Blust began to cast a wider net. He sent questionnaires to colleagues and missionary stations around the world, inquiring about rainbows and taboos related to them. He would soon amass evidence for the rainbow taboo—in some form or another—in 124 cultures. The prohibition turned up in North America, among the Atsugewi of northern California and the Lakota of the northern plains; in remote parts of Australia and isolated islands in Melanesia; among the Nyabwa of Ivory Coast and the Kaiwá of Brazil. At one time it was present in Europe, too: one of the Grimm brothers noted it in his book on German mythology. The belief was not found in every culture, according to Blust’s search, but it was present globally, across all inhabited regions.

Although the reasons differ, the general idea behind the rainbow-pointing taboo is bad luck. I wonder how many “successful” or otherwise happy people have done it and how it affected them, if at all. And does it count for rainbow drawings (of which there have been loads in the UK during the pandemic)? Cultural anthropology is fascinating.

(via Atlas Obscura)

Kashmiri chai

Kashmiri chai
credit: jslander, via CC BY-NC-ND 2.0

While Kashmiri chai is a green tea, it’s actually pink in colour.

Originally a Himalayan drink, pink tea goes by many names across South Asia, some which reference its unusual color and flavor, from nun chai (salt tea) to gulabi chai (rose-hued tea). Salt and baking soda are key ingredients. Salt acts as an electrolyte to prevent dehydration at high altitudes, and baking soda is the catalyst that turns it pink. Infused with spices such as star anise and topped with crushed nuts, the tea is tailor-made for cold weather. In Kashmir, nun chai is drunk piping hot several times a day, accompanied by an array of breads: crispy kulcha, dimpled girda, or bagel-like tsochwor.

via Atlas Obscura

There are plenty of recipes online (some more authentic, some quicker and easier) but the key to its pinkness is getting in the right reaction between the baking soda and your green tea leaves and how long you brew it for.

What was François Mitterrand's final meal and why was it so controversial?

The ortolan is a small bird from the bunting family that lives in Europe and western Asia. It is also the last meal that former French president François Mitterrand ever ate, 8 days before his death. But eating ortolans is illegal in France (even though some chefs will still make it) and it comes with some… unique traditions:

[…] To prepare it, the ortolan is drowned in a glass of Armagnac. This is not a metaphor. It is actually drowned, and then it is cooked in a cassoulet.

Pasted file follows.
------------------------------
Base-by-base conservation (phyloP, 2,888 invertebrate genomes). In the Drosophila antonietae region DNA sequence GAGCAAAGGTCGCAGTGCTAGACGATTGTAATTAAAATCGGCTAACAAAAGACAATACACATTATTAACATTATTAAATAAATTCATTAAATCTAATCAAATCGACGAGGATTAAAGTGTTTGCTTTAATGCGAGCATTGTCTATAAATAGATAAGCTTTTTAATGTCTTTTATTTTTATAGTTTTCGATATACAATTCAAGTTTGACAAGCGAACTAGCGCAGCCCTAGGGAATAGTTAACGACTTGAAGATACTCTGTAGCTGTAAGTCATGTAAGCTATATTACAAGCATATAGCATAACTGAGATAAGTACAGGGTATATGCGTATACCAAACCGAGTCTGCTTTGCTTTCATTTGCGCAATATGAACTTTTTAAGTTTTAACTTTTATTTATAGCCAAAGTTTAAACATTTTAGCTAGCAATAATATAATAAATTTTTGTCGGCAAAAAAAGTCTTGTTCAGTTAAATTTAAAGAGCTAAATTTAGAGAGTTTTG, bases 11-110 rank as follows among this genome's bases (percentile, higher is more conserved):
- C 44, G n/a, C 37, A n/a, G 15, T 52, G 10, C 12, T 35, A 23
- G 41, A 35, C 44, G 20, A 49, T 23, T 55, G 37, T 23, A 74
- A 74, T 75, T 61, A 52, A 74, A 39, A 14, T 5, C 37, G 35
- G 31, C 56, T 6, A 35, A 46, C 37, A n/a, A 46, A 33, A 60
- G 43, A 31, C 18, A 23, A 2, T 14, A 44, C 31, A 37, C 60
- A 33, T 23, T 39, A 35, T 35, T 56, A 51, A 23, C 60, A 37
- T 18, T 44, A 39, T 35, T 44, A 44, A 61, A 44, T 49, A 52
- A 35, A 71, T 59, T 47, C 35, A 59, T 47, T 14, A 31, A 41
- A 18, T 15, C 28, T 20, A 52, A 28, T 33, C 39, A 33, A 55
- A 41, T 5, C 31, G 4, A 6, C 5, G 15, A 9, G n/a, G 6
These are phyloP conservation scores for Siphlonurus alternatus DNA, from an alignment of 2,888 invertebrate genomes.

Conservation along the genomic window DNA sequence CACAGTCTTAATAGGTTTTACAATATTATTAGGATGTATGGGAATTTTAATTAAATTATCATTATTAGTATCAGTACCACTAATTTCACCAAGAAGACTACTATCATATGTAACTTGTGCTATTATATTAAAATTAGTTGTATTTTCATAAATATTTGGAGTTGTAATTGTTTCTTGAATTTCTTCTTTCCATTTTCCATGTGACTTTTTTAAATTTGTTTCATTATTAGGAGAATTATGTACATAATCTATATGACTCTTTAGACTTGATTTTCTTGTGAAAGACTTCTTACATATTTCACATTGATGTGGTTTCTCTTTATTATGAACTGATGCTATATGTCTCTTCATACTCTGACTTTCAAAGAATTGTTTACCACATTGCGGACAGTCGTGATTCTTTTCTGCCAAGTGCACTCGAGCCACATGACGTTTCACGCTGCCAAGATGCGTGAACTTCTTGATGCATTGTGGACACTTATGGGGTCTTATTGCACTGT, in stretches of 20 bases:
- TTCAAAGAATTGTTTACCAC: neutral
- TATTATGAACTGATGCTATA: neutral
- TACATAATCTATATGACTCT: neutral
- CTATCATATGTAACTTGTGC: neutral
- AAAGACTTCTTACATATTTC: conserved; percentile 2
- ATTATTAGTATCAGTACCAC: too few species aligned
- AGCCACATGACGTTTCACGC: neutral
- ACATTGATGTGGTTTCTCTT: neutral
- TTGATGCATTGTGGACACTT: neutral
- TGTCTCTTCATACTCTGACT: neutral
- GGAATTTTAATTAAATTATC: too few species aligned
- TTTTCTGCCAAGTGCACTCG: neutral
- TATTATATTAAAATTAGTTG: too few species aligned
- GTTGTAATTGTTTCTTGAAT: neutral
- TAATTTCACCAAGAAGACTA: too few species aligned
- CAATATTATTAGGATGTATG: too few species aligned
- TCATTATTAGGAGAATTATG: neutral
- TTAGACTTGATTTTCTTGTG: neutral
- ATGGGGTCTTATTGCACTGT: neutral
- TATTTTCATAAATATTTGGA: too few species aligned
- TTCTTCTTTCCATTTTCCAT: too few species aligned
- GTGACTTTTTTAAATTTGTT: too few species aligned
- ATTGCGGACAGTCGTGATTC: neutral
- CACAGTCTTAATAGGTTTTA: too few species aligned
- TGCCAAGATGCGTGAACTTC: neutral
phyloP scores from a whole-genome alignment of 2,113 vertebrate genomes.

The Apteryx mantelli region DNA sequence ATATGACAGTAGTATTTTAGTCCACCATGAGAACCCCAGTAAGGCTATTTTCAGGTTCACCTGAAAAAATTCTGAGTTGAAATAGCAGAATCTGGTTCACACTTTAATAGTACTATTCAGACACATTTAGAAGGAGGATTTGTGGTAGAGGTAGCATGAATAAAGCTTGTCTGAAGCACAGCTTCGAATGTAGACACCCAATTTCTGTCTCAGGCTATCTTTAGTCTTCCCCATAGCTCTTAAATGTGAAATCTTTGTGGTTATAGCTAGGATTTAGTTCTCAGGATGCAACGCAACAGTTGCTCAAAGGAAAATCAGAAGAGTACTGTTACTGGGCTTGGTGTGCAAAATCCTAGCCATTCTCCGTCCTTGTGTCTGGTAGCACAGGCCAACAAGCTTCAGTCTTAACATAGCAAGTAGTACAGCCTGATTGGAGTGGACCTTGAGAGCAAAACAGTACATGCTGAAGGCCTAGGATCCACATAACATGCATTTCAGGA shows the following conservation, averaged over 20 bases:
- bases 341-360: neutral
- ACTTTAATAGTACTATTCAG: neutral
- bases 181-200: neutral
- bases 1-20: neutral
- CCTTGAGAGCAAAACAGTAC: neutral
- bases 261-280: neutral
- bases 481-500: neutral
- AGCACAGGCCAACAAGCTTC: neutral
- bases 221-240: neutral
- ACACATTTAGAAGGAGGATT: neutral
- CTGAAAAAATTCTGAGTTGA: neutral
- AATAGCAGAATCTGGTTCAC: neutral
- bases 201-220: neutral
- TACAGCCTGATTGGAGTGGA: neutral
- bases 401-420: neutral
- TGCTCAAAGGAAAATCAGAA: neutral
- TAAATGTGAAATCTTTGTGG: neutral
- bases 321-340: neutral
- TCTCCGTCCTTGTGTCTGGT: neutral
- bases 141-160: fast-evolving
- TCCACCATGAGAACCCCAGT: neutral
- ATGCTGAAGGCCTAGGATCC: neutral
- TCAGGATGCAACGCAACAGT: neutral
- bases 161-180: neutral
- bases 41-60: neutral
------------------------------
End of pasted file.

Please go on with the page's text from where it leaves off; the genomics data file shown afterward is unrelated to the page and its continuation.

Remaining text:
[…]

You place a white cloth over your head and pick the bird up with your fingers, and then you eat it whole, wings, feet, organs, head, everything except the feet. The ortolan is supposed to represent the soul of France.

The white cloth is to create a closed sensory world of just taste and scent.

The cloth is also, traditionally, to hide the act from God.

via Interconnected

For more on Mitterand’s last meal and the ortolan, read Michael Paterniti’s 1998 piece for Esquire magazine. You can also read this Smithsonian article on the ortolan from 2018 and how it is/was eaten into extinction. (A note that while the ortolan’s global conservation listing is “Least Concern”, in France, it is “Endangered”.)

Bird-related: the 13 birds of Christmas

Photos of the Bookshelf Theater in the Kadokawa Culture Museum by Ryosuke Kosuge

Japanese photographer Ryosuke Kosuge captured the majesty of The Kadokawa Culture Museum’s Bookshelf Theater – a library with 8m tall bookshelves, containing over 50,000 titles. It’s like a film set or a modern, dizzying interpretation of the Library of Alexandria.

Related: The Instagram account capturing Japanese facades, the captivating neon photography of Liam Wong and the night photography of Junya Watanabe

Fumi Ishino's 'Index of Fillers' chronicles Japanese culture in the 80s and 90s

someone making stir fry in a wok

Index of Fillers is the artist’s second monograph following his acclaimed publication rowing a tetrapod (MACK, 2017) and is the first artist book published by Assembly. Composed of found images of Japanese culture from the late 1980s and 1990s along with Ishino’s own photographs, Index of Fillers is a recreation of the artist’s elusive memory of growing up during this era in Japan.

I like the Japanese comic strip panelling he uses for his images. There’s nothing dramatised or embellished about the subject matter; it’s literally an index of cultural fillers and while that may seem mundane to some, it’ll be refreshing to others.

Buy it on the Assembly Art website.

The Gates of Hell in Turkmenistan

Deep in the Karakum desert in Turkmenistan lies something extraordinary: a 230ft-wide hole with fire in it. Known to locals as “The Gates of Hell”, the crater (officially known as the Darvaza gas crater) was the result of a disputed accident:

[…] a Soviet drilling rig accidentally punched into a massive underground natural gas cavern, causing the ground to collapse and the entire drilling rig to fall in. Having punctured a pocket of gas, poisonous fumes began leaking at an alarming rate.

To head off a potential environmental catastrophe, the Soviets set the hole alight, figuring it would stop burning within a few weeks. Decades later, and the fiery pit is still going strong. The Soviet drilling rig is believed to still be down there somewhere, on the other side of the “Gates of Hell.”

The hole has been on fire for 40 years. For more pictures and the story of a Canadian explorer who went down, check out this Guardian article.

(via Atlas Obscura)

Update: the Turkmenistan president is planning to close the crater

A Japanese study classified fish-shaped soy sauce containers into species

The fish-shaped soy sauce container

A Japanese entomologist has ventured from his area of expertise to delve into the taxonomy of these plastic fish and he has actually sorted them into distinct families and genera. You may wonder, why? Perhaps it is an ode to the humble soy sauce container, perhaps another outlet for a taxonomist to channel OCD, or perhaps just because.